Assignment: Biological Macromolecules
Assignment: Biological Macromolecules
This experiment requires your lab kit.
You will explore the basic properties of the chemistry that underlies biology. You will determine the presence of biological macromolecules such as proteins and carbohydrates using reagents that change color in their presence.
Additional Materials needed for the labs (not included in lab kit)
Experiment 1: egg white, potato, onion, hot water, fork, knife, hot water bath, tap water
Photos of the results of all the tests in this experiment are required. Please include within the pictures an index card with your name and date.
We discussed last week that the properties of living organisms are determined by the properties of their building blocks. These building blocks interact through chemical bonding, and then form even larger entities. The elements most frequently found in biological molecules include carbon, hydrogen, oxygen, nitrogen, phosphorus, sulfur, and a few others in smaller amounts. The chemistry of the element carbon is particularly important for the formation of “organic molecules” that form the basic structure of biological molecules.
Biological molecules can be very large in comparison to atoms or subatomic molecules and are referred to as biological macromolecules (macro means “big”). Learning about macromolecules is important to understanding living organisms. All living organisms are characterized by the presence of four major classes of macromolecules: proteins, carbohydrates, lipids, and nucleic acids. These macromolecules are often called the molecules of life.
Biological macromolecules such as proteins are able to carry out specific functions in living organisms. For example, certain proteins such as enzymes act as catalysts—substances that increase the rate of a chemical reaction between other molecules but do not change chemically themselves. These enzymes activate reactions occurring within living organisms.
However, enzymes and other biological molecules made of matter do not possess the properties of life. Only after we combine these molecular building blocks to form a cell can we finally see the emergent property of life. At this point we have the smallest units of structure and function in biology: cells are then living entities.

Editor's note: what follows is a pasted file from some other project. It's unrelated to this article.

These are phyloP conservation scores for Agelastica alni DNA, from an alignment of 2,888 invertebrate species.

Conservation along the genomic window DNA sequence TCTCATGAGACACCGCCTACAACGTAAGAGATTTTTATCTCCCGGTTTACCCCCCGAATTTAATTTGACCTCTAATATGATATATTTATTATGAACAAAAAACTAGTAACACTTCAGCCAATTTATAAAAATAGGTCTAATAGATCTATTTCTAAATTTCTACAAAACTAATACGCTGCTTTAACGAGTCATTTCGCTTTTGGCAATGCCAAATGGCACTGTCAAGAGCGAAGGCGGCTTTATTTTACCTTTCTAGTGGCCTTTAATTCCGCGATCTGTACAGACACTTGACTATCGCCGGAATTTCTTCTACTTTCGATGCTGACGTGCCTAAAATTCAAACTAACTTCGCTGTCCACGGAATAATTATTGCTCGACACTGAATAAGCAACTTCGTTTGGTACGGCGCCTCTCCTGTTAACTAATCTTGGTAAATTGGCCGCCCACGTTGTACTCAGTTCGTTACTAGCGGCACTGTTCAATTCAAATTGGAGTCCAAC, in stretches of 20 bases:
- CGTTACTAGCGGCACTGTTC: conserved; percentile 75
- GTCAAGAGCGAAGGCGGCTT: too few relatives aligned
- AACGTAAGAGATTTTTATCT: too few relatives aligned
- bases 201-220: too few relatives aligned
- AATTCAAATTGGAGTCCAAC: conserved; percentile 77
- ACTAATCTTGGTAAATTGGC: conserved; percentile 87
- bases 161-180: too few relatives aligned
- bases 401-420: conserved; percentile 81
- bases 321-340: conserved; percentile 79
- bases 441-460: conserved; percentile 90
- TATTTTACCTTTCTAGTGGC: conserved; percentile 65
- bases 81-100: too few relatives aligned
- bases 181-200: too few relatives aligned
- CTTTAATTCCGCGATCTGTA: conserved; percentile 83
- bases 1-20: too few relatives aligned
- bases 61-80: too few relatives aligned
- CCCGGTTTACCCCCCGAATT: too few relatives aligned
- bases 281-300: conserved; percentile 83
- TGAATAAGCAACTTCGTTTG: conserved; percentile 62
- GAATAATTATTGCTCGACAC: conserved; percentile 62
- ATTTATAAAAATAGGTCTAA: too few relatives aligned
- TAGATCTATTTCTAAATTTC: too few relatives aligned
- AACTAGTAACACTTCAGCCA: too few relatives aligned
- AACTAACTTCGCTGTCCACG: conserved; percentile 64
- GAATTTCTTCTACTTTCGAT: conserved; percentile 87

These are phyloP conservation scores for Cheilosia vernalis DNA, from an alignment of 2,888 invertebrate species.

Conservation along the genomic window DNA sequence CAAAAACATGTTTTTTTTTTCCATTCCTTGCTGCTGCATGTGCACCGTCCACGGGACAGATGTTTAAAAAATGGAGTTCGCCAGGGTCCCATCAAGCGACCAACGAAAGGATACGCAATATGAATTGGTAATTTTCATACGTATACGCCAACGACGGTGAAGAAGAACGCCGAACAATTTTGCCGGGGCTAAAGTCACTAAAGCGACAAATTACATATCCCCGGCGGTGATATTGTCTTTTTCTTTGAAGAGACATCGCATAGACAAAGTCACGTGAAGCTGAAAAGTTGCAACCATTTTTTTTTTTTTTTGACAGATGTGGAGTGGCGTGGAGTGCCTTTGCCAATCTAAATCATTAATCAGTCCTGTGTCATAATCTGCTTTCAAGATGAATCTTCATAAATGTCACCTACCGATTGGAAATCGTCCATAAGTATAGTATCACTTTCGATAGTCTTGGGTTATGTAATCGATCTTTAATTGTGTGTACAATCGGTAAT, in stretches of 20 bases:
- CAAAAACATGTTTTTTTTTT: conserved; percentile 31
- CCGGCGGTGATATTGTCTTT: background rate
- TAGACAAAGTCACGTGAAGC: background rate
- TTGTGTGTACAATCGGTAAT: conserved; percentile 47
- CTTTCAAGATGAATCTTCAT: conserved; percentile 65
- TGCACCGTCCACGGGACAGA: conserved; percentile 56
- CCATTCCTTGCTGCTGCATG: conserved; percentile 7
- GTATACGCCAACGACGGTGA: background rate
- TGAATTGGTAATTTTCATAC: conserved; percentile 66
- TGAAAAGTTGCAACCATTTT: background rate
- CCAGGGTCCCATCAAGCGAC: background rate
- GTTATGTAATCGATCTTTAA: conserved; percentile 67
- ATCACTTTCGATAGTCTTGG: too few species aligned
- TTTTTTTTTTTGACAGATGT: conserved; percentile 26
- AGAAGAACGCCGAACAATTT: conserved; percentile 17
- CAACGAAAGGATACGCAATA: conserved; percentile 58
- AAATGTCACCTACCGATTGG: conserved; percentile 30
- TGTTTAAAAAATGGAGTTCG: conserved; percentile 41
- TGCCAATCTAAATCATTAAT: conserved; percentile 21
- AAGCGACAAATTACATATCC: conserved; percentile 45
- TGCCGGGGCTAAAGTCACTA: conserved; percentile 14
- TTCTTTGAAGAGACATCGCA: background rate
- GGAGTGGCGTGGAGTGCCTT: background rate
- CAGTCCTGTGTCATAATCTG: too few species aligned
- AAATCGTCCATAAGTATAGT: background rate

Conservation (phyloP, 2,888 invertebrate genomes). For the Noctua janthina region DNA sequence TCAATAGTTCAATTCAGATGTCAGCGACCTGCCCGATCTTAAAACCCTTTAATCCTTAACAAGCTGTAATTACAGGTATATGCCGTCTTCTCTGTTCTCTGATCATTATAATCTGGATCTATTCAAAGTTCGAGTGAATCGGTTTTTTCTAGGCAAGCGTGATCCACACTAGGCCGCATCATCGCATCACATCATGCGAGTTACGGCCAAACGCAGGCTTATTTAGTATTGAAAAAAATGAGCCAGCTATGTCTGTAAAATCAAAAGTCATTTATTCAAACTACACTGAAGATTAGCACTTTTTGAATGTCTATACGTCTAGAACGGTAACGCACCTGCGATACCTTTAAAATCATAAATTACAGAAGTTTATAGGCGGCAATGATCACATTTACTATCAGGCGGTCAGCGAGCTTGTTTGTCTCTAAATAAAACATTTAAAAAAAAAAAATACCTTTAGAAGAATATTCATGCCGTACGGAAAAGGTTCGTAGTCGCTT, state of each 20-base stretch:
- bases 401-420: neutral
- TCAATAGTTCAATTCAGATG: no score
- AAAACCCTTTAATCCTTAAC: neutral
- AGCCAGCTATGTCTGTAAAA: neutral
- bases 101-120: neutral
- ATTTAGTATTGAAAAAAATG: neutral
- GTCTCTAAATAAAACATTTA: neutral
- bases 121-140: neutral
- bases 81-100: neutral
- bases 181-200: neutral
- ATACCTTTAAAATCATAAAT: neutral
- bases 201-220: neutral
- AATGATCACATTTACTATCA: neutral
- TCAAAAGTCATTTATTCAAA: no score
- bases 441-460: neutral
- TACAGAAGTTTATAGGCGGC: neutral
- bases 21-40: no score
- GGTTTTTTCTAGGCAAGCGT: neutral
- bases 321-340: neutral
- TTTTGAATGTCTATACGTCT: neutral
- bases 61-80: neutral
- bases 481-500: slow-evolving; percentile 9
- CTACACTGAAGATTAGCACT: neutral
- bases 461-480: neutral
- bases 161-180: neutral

Types of cells differ considerably in their structure, size, shape, and function. Scientists usually categorize cells based on their structural features. You will learn these classifications and understand how those different features affect the cell’s purpose and abilities. Some living organisms, including humans, are composed of many different cell types among trillions of cells. Other living organisms, such as bacteria, are composed of just one single cell.
In this section, we will discuss cell theory and the various organelles of a cell. We will then learn about a cell structure called the plasma membrane and see how materials move in and out of this membrane.
You will also complete a laboratory experiment related to biological macromolecules.
And you will demonstrate your knowledge of course concepts with a quiz.
Week 2 Outcomes
By the end of this week, you should be able to
- describe the structure and function of biological molecules;
- explain cell theory, the role of cells, and methods of studying cell structure;
- compare and contrast eukaryotic and prokaryotic cells;
- compare and contrast animal and plant cells;
- describe the structure and functions of the major cell organelles, as well as the cytoskeleton and extracellular matrix;
- explain the fluid mosaic model of membranes and the processes of cellular transport in eukaryotic cells;
- determine the presence of proteins, glucose, starch (carbohydrate) using indicator solutions;
- manipulate test tubes and measure liquids;
- measure pH (acidity) using pH strips; and
- apply concepts and/or argue a position related to a scientific topic.